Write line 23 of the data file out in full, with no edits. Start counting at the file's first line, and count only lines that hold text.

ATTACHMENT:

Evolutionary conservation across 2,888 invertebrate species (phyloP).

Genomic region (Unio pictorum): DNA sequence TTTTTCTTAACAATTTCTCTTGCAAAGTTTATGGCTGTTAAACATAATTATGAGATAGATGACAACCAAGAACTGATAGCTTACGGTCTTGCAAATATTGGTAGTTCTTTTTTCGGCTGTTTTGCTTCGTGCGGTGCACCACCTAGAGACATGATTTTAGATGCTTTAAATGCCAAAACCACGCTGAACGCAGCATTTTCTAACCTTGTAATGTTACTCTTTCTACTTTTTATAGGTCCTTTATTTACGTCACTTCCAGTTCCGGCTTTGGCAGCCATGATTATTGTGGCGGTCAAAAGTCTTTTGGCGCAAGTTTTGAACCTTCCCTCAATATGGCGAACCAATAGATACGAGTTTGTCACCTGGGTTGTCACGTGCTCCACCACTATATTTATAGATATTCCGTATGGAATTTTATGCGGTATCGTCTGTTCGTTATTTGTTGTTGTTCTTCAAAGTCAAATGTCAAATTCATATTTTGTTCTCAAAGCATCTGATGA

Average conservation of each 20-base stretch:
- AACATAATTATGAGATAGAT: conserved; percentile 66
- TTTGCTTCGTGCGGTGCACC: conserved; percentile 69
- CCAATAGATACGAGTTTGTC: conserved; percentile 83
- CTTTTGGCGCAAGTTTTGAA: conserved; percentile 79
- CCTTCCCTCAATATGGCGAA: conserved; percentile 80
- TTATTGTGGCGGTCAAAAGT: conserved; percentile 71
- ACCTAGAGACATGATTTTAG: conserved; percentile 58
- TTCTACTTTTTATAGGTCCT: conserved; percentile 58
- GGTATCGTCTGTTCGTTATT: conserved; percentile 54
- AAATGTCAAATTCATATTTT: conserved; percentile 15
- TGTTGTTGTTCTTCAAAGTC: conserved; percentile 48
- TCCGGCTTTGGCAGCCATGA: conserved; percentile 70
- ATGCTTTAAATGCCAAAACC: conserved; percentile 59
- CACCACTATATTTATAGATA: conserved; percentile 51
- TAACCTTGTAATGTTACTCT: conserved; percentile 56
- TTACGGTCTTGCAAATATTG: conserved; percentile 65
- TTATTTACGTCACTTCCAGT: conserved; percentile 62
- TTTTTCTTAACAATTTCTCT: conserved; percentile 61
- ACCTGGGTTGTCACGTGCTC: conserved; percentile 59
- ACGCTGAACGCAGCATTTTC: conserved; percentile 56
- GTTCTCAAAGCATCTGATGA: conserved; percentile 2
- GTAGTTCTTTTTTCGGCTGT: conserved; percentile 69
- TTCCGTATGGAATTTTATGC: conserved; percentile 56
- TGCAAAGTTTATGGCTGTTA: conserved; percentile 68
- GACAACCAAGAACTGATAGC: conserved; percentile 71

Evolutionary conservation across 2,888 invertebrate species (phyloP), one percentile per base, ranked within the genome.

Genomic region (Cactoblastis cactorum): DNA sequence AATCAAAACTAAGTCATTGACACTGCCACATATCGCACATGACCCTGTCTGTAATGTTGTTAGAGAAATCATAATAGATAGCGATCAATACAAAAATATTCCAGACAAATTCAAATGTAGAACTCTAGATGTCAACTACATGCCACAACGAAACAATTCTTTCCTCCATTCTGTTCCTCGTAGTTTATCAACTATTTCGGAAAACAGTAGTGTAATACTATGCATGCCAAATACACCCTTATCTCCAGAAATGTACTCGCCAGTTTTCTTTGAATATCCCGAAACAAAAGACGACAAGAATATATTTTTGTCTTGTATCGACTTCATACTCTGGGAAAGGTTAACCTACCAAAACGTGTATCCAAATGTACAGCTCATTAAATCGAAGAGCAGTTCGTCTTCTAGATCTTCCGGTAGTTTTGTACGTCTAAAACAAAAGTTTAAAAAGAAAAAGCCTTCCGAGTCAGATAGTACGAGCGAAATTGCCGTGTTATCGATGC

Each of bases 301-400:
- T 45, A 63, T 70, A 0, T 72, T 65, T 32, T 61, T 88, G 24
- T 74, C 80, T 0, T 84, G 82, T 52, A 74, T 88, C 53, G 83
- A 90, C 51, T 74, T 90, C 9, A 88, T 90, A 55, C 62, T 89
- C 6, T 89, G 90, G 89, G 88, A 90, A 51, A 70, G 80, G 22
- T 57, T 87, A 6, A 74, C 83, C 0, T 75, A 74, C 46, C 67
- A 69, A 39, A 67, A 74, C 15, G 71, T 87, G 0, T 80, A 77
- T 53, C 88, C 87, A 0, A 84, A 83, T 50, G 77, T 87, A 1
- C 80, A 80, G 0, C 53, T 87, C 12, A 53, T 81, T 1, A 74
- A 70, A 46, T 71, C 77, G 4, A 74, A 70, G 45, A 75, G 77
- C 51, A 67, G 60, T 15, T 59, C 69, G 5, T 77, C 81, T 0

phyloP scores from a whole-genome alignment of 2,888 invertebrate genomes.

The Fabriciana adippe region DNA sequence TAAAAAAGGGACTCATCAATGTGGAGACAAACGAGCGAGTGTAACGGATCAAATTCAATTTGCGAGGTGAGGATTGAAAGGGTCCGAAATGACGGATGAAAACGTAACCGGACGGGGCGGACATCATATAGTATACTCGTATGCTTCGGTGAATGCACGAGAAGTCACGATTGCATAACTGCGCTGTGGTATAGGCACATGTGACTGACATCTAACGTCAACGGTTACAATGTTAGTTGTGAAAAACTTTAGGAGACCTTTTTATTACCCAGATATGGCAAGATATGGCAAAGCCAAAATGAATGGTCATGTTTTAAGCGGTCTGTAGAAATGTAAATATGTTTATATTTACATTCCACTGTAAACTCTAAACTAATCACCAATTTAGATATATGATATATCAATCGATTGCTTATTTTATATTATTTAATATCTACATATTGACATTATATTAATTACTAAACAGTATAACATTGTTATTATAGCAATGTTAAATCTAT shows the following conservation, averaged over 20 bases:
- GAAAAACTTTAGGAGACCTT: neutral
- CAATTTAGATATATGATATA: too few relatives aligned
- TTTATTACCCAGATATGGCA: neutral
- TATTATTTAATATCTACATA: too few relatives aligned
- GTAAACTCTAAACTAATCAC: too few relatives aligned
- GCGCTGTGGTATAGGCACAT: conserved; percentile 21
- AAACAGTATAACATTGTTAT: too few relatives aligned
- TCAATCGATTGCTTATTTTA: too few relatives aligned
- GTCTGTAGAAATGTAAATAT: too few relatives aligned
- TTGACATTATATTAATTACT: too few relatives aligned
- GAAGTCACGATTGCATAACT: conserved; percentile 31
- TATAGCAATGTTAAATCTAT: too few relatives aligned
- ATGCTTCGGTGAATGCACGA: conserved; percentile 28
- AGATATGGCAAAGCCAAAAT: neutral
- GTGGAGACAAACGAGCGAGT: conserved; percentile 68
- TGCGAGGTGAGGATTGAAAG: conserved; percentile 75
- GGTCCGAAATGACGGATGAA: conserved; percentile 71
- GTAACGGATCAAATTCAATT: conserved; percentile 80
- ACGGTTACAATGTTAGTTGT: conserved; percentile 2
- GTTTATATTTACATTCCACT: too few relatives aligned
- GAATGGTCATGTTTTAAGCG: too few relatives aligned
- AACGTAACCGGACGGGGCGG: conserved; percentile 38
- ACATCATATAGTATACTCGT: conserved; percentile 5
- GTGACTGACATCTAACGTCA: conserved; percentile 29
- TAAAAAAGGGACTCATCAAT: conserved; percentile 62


- ACGCTGAACGCAGCATTTTC: conserved; percentile 56